A stone’s throw away from the relentless footfall of shoppers and buskers alike, beyond the haze of pollen that recedes to reveal the bronzed likeness of a rockstar smiling there sits a pub which purports itself to be established in 1779. The pub’s oversized frontage engulfs any passer’s view with its navy blue façade trimmed in deep red. Its painted sign simply reads: McDaids.
There’s no getting away from the literary heritage of this pub – which was a haunt of many of Irelands’ famous post-war writers. Patrick Kavanagh could be found here coaxing large drinks out of generous admirers by referring to his order as a “ball of malt” rather than a double whiskey. The walls of the pub serve as an instant reminder of the above – they being littered in portraits of these famous former locals.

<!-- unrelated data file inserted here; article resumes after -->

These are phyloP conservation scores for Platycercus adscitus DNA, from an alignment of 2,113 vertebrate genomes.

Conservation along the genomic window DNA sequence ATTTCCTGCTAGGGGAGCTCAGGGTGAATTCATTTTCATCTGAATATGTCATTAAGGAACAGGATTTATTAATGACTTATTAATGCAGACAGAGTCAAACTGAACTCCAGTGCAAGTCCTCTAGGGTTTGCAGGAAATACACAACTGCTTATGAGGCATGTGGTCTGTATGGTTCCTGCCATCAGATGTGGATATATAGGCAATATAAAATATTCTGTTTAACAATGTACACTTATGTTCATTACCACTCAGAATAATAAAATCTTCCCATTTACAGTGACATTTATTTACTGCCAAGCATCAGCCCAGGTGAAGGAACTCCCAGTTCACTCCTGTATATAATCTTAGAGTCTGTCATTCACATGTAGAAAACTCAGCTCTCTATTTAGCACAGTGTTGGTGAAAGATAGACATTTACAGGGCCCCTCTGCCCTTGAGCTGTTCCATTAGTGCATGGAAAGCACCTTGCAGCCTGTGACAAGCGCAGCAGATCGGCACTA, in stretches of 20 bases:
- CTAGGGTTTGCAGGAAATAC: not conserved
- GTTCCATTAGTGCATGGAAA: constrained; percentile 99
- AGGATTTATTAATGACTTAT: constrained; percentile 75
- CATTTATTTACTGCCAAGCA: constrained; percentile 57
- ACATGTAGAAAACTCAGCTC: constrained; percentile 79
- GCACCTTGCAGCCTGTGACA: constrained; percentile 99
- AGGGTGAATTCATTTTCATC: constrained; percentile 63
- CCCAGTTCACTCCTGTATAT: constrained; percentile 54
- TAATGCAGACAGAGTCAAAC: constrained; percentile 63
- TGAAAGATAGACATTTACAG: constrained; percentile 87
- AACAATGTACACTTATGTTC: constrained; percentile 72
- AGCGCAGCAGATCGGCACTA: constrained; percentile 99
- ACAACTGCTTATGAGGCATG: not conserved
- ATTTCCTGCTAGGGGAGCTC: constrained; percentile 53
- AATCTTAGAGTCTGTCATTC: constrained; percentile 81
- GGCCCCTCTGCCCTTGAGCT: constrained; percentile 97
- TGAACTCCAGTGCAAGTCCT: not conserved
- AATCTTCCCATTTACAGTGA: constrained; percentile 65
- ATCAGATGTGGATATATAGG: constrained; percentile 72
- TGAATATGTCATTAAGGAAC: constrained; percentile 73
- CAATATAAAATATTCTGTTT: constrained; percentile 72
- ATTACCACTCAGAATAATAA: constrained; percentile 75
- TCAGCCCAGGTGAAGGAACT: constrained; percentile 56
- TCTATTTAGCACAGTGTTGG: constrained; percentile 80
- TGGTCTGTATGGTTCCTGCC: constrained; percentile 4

The interior of the pub, as it appeared on a sunny early midweek afternoon is striking. The large windows to the front of the pub along with the mirrors inside afford it a great deal of illumination while the smaller stained glass windows play with the colour of the light in just the right proportions. Alike many of its contemporary locations; dark wood is the foremost building material utilised in the interior of the pub. What sets the place apart, however, is the use of green tiling upon the wood, which serves to brighten up the darkening effect of the wood. The walls are decorated with the usual pub hangings along with all the writer’s portraits.
The pint was good. Not into the superior grade of creaminess but certainly drinkable. What was harder to swallow was the price. We’re definitely beginning to see a trend in this part of D2 which is a terrible shame to be entirely honest. You’ll always need more than a fiver for a jar around here it seems. Other than the price the only other gripe is the jaxx. The trek up the stairs is somewhat annoying and trickily treacherous after a good lock of jars.
McDaid’s is another icon of Dublin’s drinking topography, a great looking boozer and in the heart of the city. It’d be rude not to drop in once in a while.